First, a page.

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Ludwig Godefroy creates "habitable gardens" using massive skylights in Mexico

Mexico City-based architect Ludwig Godefroy has cut circular openings into the slanted ceilings of a series of dwellings in Puerto Escondido, Mexico, to create semi-exposed pools and gardens.

Godefroy placed a series of circular openings in a cast-concrete structure to create cave-like interiors that remain open to the tropical climate of the Pacific coast site.

The project includes four identical dwellings divided between two adjacent structures.

Puerto Escondido's warm temperatures meant Godefroy could design Casa VO and Casa WO to remain open year-round while protecting inhabitants from rain.

In response to this climatic condition, Godefroy inverted the "classical scheme of the house with its garden", placing the plant life on the interior instead of the exterior.

"The project blurs the border between in and out to become a singular habitable garden, where everything remains open all day and all night long," he said.

The circular openings were instead employed as large, reclined skylights that also act as mirrored passageways at the centre of each individual dwelling's courtyard.

The partial roofs come together at the bottom of their slope to create a V-shaped structure. Inhabitants enter beneath the lower skylight, pass the pool and through a larger skylight into the covered primary living area.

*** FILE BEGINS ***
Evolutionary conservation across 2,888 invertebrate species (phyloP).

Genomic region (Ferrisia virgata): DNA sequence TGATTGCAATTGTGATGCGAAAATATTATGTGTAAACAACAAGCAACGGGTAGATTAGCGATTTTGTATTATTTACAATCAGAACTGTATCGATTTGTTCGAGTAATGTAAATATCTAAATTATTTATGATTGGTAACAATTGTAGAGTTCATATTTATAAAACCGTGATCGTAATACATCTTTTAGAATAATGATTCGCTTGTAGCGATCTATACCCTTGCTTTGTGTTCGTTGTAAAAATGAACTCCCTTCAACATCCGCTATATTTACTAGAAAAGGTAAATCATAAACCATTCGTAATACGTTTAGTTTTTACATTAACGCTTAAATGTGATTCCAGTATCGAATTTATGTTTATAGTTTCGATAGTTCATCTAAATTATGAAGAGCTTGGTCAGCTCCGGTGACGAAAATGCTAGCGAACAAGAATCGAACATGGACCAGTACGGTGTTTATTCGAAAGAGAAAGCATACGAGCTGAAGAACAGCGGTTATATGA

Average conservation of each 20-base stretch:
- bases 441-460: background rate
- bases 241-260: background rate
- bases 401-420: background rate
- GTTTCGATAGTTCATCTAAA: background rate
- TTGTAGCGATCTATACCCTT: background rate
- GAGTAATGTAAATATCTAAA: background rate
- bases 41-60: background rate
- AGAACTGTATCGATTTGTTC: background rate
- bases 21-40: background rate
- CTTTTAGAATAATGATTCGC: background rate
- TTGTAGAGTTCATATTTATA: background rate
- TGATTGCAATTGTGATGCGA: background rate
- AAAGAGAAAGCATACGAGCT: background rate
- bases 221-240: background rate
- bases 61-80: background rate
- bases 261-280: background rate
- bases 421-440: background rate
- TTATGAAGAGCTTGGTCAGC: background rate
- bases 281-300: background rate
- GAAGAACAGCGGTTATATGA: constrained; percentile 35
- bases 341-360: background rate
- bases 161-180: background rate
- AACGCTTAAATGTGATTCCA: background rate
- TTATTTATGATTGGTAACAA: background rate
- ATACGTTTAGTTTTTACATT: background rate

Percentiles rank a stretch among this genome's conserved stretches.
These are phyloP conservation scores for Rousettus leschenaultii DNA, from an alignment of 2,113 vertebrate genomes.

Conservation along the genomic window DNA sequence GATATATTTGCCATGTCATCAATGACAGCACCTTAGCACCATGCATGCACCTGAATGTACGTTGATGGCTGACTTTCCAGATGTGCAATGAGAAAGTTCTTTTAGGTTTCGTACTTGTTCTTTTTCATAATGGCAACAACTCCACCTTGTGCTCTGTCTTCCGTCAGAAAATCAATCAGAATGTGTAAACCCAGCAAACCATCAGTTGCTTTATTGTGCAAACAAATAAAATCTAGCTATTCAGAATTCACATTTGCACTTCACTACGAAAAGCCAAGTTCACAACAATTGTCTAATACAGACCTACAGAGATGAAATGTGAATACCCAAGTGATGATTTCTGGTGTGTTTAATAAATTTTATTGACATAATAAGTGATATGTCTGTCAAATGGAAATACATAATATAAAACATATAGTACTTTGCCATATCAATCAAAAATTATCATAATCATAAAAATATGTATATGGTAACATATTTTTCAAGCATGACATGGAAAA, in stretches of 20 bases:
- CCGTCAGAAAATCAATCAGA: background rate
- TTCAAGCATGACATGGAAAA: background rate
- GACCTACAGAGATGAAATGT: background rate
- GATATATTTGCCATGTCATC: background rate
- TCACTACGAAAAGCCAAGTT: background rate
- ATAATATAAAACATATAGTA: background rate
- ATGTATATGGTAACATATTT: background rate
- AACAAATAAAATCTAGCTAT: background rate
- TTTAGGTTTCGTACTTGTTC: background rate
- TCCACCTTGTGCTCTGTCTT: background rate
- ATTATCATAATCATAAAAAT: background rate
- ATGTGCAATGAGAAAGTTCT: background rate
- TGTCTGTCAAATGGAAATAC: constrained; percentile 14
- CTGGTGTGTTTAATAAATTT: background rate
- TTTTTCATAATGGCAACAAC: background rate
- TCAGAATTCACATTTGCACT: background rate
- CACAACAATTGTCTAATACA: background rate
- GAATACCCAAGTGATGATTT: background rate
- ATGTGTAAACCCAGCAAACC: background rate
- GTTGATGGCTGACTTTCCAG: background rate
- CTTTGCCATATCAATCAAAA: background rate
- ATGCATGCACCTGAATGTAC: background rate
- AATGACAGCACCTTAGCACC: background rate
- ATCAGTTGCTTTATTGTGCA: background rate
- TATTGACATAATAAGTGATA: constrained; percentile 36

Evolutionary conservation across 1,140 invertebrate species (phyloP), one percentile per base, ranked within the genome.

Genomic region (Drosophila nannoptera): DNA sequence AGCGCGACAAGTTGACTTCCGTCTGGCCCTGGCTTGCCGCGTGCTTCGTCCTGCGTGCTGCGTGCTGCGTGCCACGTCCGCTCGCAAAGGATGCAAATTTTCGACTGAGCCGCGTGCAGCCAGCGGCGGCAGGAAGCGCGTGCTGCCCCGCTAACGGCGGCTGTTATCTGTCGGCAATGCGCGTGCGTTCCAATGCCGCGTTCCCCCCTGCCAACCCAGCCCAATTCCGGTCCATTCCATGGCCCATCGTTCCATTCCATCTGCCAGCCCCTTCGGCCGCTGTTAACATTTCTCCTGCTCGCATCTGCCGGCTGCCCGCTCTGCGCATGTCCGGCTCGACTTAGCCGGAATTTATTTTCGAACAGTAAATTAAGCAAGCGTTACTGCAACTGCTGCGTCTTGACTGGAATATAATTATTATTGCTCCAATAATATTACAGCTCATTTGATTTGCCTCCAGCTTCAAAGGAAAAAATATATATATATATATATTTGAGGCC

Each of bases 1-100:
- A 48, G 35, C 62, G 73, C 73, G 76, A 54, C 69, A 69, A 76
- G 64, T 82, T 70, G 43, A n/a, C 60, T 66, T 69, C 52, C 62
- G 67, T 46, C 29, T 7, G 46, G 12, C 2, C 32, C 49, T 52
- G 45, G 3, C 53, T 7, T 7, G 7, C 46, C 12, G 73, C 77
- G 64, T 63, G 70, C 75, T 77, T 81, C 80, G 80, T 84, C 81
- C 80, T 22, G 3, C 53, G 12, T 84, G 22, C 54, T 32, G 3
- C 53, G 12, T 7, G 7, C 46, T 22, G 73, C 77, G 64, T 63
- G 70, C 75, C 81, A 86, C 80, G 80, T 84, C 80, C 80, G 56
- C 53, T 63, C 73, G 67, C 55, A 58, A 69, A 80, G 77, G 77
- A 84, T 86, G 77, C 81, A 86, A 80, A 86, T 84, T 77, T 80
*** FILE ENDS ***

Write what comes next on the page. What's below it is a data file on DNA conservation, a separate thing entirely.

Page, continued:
Here a bedroom, kitchen, dining room and seating areas were placed underneath the slanting roof. A lofted bedroom and restroom were tucked beneath the highest point of the structure.

Notches of concrete atop the roof can be used as stepping stones to traverse the length of the building.

The kitchen is below ground level. A circular divider made of concrete separates the downstairs sleeping area from food preparation.

A similar column divider wraps around the shower in the upstairs bedroom.

Godefroy purposely avoided the "unnecessary" aspect of "urban" architectural language in favour of "simplicity".

"Mexico City urban life references disappear, no windows, no glass anymore," he said.

To bring light into the cavernous living area, additional glazed skylights and openings were lined along the back wall of the house above the kitchen and upstairs bathroom.

Falling water is caught by planting beds, the pool, or a drainage system along the slanting roof.

Party walls between the homes contain geometric circular and triangular cutouts. The walls afford inhabit's privacy while creating fin-like extensions on the building's facade.

Like Godefory's other projects, the houses were constructed using "massive" materials like concrete, wood and brick. The materials were selected for their durability and eventual patina.

Godefroy considered time to be an additional element of the design. With the selected materials, the homes will only get "better looking" according to the team.

Nearby Godefroy created a similar structure called Casa TO that also features circular concrete passageways.

Godefroy has completed a number of concrete homes in Mexico including this brutalist cube-shaped holiday home in a pine forest and a home in Mérida that references Mayan traditions and culture.

The photography is by Rory Gardiner

Circular dividers create privacy in the open-concept spaces


  • Puerto Escondido, Oaxaca, Mexico
  • Ludwig Godefroy